Who Is Angelina?, 1975
Sitting Pretty, 1976
Ask Me Now, 1980
Seduction by Light, 1988
The Song Turning Back into Itself, 1971
Geography of the Near Past, 1976
The Blues Don’t Change: New and Selected Poems, 1982
Heaven: Collected Poems, 1956-1990, 1992
Conjugal Visits, and Other Poems in Verse and Prose, 1996
The Sound of Dreams Remembered: Poems, 1990-2000, 2001
Bodies and Soul: Musical Memoirs, 1981
Kinds of Blue: Musical Memoirs, 1984
Things Ain’t What They Used to Be: Musical Memoirs, 1987
Mingus/Mingus: Two Memoirs, 1989 (with Janet Coleman)
Drowning in the Sea of Love: Musical Memoirs, 1995
Changing All Those Changes, 1976 (of James P. Girard)
Zeppelin Coming Down, 1976 (of William Lawson)
Yardbird Lives!, 1978 (with Ishmael Reed)
Calafia: An Anthology of California Poets, 1979 (with Reed and Shawn Hsu Wong)
Quilt, 1981-1986 (with Reed; 5 volumes)
African American Literature: A Brief Introduction and Anthology, 1996
Albert James Young was born in Mississippi in 1939 to Albert James, an auto worker and a musician, and his wife. The family lived in rural Mississippi until 1946, when they moved to Detroit, but even after that Young often spent summers in the South. That area consequently exerted a strong influence on his development. After attending the University of Michigan from 1957 to 1961 he moved to the San Francisco area. Later he attended Stanford University and the University of California at Berkeley, and he received a bachelor’s degree in Spanish from Berkeley in 1969. He married in 1963 and had one son.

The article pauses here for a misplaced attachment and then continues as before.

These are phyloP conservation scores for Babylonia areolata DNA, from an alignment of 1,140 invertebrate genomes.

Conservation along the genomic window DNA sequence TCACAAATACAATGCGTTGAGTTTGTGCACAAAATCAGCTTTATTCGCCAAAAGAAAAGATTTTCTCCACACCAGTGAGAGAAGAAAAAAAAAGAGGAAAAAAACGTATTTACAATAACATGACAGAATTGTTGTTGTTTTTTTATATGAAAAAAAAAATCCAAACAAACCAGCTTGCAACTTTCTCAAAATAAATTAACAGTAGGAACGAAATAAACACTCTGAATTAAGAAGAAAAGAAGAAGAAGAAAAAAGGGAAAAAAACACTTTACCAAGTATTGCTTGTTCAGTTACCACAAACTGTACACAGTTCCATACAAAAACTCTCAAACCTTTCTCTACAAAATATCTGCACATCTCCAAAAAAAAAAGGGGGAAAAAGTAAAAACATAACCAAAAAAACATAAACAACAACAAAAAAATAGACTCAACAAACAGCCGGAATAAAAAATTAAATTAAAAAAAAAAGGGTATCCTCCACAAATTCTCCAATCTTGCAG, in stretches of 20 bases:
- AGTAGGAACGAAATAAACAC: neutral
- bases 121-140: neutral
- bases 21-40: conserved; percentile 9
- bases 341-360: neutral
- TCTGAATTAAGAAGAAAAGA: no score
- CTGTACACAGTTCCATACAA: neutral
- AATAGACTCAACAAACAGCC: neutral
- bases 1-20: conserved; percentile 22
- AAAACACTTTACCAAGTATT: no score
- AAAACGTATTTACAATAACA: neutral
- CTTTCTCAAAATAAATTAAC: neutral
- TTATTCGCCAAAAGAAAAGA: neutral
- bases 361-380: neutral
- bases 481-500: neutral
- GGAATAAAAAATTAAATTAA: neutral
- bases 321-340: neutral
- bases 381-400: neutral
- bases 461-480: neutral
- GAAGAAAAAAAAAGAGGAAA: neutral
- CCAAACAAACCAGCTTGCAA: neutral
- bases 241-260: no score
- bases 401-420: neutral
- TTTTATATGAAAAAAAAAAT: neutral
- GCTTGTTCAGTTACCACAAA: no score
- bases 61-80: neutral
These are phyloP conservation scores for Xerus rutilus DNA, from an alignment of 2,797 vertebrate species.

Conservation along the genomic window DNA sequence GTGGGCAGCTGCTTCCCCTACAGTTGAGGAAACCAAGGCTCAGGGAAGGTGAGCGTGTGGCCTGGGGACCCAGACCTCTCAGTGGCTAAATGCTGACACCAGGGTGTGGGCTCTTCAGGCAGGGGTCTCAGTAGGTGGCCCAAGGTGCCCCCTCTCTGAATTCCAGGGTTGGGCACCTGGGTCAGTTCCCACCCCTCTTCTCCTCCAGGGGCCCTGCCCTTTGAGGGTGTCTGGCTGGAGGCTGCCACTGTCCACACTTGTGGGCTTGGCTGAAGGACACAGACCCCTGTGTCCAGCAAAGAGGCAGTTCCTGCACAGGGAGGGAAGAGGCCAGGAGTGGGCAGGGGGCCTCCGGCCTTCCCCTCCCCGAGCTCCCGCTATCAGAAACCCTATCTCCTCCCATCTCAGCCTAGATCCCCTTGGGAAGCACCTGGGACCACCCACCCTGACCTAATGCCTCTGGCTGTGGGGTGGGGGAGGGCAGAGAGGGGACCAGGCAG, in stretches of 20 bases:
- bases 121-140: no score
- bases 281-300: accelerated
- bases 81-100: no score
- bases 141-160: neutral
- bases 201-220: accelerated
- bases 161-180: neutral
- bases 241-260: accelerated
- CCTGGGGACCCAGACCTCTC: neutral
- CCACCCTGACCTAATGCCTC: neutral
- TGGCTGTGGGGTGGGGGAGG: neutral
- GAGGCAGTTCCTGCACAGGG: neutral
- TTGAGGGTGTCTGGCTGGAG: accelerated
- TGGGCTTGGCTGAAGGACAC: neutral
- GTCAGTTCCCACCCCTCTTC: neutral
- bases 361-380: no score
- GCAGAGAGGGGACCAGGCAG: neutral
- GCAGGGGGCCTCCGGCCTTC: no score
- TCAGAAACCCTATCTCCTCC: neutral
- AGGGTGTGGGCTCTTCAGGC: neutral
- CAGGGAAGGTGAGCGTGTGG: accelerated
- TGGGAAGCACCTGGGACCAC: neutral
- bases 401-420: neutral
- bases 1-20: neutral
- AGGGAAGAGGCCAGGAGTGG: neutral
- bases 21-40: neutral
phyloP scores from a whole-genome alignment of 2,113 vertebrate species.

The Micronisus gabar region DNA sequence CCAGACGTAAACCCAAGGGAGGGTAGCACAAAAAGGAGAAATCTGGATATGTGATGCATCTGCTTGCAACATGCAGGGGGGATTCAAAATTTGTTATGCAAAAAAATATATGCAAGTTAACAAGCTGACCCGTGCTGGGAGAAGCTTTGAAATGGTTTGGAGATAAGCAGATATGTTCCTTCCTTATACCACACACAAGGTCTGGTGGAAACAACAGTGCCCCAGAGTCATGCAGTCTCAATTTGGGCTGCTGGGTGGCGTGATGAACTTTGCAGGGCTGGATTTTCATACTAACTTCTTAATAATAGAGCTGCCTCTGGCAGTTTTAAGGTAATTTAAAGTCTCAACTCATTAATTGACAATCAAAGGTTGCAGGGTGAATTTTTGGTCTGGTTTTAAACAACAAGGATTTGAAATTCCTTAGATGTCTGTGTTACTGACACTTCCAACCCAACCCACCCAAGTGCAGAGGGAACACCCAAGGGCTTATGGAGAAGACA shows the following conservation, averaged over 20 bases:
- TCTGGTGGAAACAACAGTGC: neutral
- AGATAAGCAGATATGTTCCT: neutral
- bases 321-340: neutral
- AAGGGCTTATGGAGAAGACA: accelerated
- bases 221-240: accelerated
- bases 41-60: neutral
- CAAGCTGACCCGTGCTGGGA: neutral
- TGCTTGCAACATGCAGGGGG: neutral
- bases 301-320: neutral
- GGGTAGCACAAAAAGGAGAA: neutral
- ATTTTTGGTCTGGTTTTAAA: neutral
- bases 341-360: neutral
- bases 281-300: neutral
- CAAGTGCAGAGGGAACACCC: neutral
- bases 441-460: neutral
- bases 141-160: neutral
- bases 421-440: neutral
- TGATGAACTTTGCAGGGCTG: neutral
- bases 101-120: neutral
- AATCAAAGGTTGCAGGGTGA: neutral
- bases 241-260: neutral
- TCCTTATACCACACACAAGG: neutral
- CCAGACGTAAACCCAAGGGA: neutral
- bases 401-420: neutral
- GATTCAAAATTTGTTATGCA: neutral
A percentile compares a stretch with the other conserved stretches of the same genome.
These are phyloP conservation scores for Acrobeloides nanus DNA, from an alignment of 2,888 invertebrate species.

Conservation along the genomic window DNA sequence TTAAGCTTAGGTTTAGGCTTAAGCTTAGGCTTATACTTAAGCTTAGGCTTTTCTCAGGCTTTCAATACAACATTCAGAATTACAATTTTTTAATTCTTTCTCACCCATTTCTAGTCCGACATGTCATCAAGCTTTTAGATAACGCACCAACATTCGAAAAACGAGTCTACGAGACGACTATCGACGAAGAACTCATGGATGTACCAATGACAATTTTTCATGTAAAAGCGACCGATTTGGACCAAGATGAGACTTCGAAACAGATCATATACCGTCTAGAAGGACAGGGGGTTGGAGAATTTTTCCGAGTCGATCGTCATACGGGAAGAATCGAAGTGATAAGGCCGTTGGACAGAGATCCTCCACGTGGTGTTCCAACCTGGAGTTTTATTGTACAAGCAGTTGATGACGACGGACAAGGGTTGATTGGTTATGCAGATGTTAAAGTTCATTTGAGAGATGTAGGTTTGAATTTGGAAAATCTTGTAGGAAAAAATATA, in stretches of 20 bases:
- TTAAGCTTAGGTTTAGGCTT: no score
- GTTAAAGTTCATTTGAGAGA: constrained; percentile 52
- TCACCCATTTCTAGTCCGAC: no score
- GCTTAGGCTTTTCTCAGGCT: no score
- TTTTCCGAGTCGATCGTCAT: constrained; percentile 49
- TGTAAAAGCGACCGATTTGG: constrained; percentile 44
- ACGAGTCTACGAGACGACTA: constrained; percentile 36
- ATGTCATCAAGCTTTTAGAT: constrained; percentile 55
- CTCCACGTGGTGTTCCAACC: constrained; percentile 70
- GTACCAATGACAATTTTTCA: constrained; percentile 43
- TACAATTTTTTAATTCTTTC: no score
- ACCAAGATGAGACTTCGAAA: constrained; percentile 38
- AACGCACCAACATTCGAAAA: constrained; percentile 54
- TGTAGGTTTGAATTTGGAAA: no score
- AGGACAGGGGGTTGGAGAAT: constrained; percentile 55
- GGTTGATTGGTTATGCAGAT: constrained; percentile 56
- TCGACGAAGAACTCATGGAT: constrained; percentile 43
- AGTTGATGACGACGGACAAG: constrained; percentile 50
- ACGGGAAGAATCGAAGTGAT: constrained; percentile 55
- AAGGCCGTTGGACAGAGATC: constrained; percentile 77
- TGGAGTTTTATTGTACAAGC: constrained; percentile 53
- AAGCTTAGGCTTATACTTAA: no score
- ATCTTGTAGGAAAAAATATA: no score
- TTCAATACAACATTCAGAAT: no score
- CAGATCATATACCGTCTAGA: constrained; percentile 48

Among the many jobs Al Young assumed during his early life was that of professional musician; in fact, he considers himself as much a musician as a writer, and his participation in and enjoyment of that other means of artistic expression informs and is often the subject of his written work. As he explains in his three volumes of “musical memories” (Bodies and Soul, Kinds of Blue, and Things Ain’t What They Used to Be), music became a means of understanding life even before he began to play music. Young’s first book, Dancing, is a volume of poems that seem to demand oral expression. The work’s title is a further clue to Young’s view that music helps people to understand and express themselves. Those who hear the music can no longer remain the same, so they dance, helping to complete the statement made by the music as they “analyze” it with their physical responses.
Young’s first novel, Snakes, is an “education” novel about MC, a young black adolescent from Detroit who resembles Young himself and who, with his band, writes and performs a song, “Snakes,” that is a local hit. The band dissolves and the euphoria dissipates, but the young hero wants to continue his musical career and sets out on a bus for New York, leaving behind the grandmother who had raised him lovingly after the deaths of his parents. This novel includes that important theme in Young’s oeuvre, close family ties and both the warmth and the restrictions that develop from them, as well as the technique of using a first-person narrator who speaks with the vocabulary and rhythms, the music, of the streets.